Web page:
The results from the 2007 INL BBS were similar to
previous years where shrub-steppe and grassland bird species
dominated the observations. The total bird observations (n = 5412)
and species richness (n = 69) from all routes is above the INL
average since 1985. Following common patterns of abundance from
previous INL BBS, horned larks were the most abundant species
followed by western meadowlark, Brewer’s sparrow, sage sparrow, and
sage thrasher. These five species are continually among the most
abundant detected during these surveys, and considering that these
species are declining in other parts of their range, the habitat
quality on the INL appears to remains high. Four species (greater
scaup, bald eagle, osprey, and turkey vulture) were recorded for the
first time during this year’s survey. The INL continues to support
species of special concern and this year six species (greater
sage-grouse, ferruginous hawk, long-billed curlew, Franklin’s gull,
Brewer’s sparrow, and grasshopper sparrow) listed by the State of
Idaho as imperiled or critically imperiled were documented on site.
Future Data Analysis
With over two decades of BBS data, long-term INL-specific
species trend analysis should be conducted for each species. Past
reports have provided details regarding particular species, but no
effort has been made to consider a comprehensive analysis of all BBS
observation data from the INL. Before the complete dataset can be
analyzed, all of the data have to be organized into a single
database. Since the INL BBS surveys have been conducted by different
organizations since 1985, database formats and file naming
conventions vary. We will be organizing all INL BBS during 2008 to
facilitate a more in depth analysis to be included in next year’s
Landscape Change and Habitat Variation
The habitat and vegetation communities across the
INL are a diverse mosaic of sagebrush-steppe habitat. The INL has
experienced some large natural disturbances (e.g. wildfire) which
have caused changes in vegetation community composition and
distribution across the site. It is not well understood how bird
populations respond to alterations of habitat composition and
distribution across the landscape (Knick and Rotenberry 2002), and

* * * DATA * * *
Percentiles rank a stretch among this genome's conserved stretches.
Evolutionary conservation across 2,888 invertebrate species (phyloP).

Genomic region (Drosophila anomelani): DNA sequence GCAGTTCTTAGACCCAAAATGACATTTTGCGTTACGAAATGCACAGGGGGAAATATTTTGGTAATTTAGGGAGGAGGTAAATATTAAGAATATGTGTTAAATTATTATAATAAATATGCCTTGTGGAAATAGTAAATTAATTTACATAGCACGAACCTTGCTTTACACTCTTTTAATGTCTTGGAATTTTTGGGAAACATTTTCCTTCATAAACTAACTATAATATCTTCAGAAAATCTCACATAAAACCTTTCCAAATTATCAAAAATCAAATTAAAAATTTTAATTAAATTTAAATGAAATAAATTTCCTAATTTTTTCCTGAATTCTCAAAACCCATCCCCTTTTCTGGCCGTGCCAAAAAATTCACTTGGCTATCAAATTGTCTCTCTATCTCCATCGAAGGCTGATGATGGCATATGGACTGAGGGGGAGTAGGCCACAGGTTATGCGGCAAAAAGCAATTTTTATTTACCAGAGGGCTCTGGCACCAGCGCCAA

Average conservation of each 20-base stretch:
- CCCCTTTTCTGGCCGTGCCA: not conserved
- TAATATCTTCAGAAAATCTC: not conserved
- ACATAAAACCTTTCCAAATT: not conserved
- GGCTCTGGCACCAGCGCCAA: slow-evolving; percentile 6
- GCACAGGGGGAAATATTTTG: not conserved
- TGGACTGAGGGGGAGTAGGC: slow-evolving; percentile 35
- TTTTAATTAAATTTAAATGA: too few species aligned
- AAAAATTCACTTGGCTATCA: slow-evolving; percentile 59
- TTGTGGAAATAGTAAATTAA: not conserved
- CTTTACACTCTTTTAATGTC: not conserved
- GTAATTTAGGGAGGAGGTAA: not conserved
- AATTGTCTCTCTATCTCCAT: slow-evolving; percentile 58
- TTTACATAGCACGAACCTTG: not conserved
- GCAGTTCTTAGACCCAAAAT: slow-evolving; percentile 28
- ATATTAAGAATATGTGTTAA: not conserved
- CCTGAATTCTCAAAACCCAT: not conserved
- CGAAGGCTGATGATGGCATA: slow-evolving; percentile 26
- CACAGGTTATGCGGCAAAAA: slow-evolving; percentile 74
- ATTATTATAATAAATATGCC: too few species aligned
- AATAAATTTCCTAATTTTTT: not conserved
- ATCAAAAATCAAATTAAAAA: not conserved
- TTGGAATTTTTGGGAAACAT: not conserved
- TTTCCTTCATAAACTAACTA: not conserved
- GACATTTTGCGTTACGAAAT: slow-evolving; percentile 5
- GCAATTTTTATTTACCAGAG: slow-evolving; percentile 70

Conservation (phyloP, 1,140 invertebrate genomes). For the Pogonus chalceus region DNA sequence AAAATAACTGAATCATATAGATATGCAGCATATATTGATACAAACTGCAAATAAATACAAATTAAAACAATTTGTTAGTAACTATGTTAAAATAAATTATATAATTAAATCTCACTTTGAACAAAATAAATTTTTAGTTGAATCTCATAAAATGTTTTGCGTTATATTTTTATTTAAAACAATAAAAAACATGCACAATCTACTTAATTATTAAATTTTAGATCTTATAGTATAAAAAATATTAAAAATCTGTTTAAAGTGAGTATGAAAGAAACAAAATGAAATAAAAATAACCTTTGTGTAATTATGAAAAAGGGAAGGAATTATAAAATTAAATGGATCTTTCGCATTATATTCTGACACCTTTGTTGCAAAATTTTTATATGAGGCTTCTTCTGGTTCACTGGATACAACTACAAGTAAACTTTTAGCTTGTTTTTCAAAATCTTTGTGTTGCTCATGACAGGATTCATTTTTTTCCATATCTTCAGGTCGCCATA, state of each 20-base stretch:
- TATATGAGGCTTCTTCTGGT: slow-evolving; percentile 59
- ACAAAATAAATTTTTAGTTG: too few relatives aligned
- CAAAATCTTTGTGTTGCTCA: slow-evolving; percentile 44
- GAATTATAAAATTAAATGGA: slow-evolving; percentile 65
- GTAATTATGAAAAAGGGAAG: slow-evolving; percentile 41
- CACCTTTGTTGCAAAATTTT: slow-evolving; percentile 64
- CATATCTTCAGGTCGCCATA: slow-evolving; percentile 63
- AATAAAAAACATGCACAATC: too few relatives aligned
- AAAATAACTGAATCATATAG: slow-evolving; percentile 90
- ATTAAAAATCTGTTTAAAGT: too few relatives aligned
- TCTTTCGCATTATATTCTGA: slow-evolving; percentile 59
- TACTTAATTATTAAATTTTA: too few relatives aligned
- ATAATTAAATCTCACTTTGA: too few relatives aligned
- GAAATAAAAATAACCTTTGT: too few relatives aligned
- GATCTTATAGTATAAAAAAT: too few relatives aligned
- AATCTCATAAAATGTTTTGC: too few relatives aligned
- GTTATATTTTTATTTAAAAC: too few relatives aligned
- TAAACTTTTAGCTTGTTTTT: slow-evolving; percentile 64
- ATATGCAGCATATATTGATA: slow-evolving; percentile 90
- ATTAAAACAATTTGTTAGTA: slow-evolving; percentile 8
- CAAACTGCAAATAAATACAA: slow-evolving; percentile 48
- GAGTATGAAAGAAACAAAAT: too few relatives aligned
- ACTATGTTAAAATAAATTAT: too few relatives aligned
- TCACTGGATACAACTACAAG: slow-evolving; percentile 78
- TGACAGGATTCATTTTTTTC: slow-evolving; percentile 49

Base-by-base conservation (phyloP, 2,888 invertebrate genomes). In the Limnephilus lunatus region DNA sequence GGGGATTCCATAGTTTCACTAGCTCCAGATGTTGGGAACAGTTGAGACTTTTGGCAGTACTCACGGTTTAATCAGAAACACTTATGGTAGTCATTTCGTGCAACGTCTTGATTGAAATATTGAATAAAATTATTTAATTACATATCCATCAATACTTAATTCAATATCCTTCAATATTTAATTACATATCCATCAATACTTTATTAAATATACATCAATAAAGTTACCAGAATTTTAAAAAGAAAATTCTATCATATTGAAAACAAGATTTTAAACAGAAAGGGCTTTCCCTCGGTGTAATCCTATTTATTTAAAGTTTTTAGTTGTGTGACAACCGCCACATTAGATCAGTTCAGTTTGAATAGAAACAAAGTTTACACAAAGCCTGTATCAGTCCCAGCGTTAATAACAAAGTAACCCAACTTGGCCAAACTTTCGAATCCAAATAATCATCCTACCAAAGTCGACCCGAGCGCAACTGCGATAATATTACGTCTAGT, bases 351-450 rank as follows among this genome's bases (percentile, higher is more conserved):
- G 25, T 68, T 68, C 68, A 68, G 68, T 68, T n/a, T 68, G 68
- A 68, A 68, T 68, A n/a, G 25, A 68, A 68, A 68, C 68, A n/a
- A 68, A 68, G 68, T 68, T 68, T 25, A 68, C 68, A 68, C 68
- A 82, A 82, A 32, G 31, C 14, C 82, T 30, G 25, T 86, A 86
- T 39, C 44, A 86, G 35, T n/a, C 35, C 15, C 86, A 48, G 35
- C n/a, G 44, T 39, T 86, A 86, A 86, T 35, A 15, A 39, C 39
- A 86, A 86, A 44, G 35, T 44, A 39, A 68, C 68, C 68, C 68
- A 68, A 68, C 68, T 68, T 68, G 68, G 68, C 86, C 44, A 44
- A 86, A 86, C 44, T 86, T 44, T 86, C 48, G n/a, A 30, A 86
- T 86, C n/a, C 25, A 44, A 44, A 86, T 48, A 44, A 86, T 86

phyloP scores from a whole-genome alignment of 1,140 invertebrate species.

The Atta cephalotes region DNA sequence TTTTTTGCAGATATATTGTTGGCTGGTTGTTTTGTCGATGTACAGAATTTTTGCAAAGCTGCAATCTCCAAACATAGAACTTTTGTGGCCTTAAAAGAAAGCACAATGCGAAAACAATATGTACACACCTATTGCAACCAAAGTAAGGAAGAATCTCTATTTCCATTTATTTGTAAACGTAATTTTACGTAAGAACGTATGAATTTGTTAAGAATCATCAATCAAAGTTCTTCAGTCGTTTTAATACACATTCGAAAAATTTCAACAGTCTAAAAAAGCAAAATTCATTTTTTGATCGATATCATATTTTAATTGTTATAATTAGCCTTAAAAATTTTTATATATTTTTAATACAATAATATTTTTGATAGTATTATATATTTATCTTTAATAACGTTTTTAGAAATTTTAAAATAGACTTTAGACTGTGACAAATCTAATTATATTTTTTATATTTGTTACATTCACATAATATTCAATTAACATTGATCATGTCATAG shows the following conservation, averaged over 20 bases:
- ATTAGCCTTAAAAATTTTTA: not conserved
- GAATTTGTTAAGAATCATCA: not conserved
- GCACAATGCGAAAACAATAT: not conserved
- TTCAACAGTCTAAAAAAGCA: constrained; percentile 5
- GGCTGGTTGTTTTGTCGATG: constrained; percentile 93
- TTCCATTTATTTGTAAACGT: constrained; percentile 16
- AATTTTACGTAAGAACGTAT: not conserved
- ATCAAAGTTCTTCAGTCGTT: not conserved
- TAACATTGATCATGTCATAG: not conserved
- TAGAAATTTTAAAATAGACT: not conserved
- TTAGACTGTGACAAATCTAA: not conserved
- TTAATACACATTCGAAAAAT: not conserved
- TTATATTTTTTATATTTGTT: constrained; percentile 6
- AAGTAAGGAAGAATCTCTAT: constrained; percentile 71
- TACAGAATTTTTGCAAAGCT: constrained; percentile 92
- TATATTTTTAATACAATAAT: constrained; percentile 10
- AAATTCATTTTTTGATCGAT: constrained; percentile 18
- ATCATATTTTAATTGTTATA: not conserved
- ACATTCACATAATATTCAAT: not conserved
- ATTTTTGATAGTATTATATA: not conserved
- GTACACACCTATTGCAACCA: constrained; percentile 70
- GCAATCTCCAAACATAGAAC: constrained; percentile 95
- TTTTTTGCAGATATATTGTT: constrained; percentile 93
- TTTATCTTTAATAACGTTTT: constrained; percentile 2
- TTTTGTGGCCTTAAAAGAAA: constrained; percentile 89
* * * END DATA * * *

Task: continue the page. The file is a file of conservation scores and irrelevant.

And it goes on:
habitat fragmentation can influence local population dynamics. Local
bird populations and community assemblages can show a response to
these habitat changes, and the long-term BBS data should reflect
these changes. We will investigate the patterns of habitat change in
conjunction with changes in observed bird abundance and richness
Diversity indices have not been calculated each year
and a useful comparison would be to calculate Shannon’s H and
EH for all BBS routes from all years to assess
which routes have experience significant change in bird community
abundance. The initial community diversity results reported above
consider community differences between different routes in the same
year. It is unknown how diversity on the same route has changed over
time. A number of community similarity indices, such as Morisita’s
index (Morisita 1959) or percent similarity, can be calculated to
address this question. We anticipate coupling the results from the
spatial analysis described above with the results from community
diversity change over time to present a comprehensive description of
how bird communities have changed on the INL since 1985.
We would like to thank Sue Vilord for conducting the
surveys this year and providing training and suggestions for future
INL BBS. We also thank Neil Hukari (NOAA/ARLFRD) for providing the
weather data summaries from the CFA.
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